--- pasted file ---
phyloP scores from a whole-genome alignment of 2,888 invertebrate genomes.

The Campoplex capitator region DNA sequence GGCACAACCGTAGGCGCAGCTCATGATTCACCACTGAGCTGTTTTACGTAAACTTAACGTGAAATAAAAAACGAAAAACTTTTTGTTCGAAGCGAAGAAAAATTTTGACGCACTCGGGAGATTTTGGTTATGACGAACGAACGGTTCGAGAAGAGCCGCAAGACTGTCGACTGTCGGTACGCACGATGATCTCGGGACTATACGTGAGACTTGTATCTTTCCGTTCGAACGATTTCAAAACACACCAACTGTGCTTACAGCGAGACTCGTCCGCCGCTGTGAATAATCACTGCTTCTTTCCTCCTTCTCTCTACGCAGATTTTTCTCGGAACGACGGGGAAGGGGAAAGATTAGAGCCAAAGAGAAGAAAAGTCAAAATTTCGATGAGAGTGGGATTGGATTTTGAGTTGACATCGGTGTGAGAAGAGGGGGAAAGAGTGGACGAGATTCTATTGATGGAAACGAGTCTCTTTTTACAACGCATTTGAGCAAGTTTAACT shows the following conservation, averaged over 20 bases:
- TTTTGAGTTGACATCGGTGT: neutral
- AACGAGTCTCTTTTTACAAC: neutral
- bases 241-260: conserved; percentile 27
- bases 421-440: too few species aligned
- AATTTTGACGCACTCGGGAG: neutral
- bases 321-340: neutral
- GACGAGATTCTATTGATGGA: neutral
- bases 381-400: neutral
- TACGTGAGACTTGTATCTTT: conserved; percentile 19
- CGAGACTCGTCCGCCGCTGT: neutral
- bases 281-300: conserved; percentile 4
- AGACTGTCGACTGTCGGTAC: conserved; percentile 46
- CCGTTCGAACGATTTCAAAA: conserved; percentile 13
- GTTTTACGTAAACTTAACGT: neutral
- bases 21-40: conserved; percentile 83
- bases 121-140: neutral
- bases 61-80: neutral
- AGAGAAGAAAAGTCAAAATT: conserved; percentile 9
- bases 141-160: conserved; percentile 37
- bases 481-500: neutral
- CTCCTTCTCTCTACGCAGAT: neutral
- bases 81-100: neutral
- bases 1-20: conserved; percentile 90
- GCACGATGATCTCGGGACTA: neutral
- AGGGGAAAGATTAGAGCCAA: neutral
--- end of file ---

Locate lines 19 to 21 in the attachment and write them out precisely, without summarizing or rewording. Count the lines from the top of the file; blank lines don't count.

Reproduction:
- bases 61-80: neutral
- AGAGAAGAAAAGTCAAAATT: conserved; percentile 9
- bases 141-160: conserved; percentile 37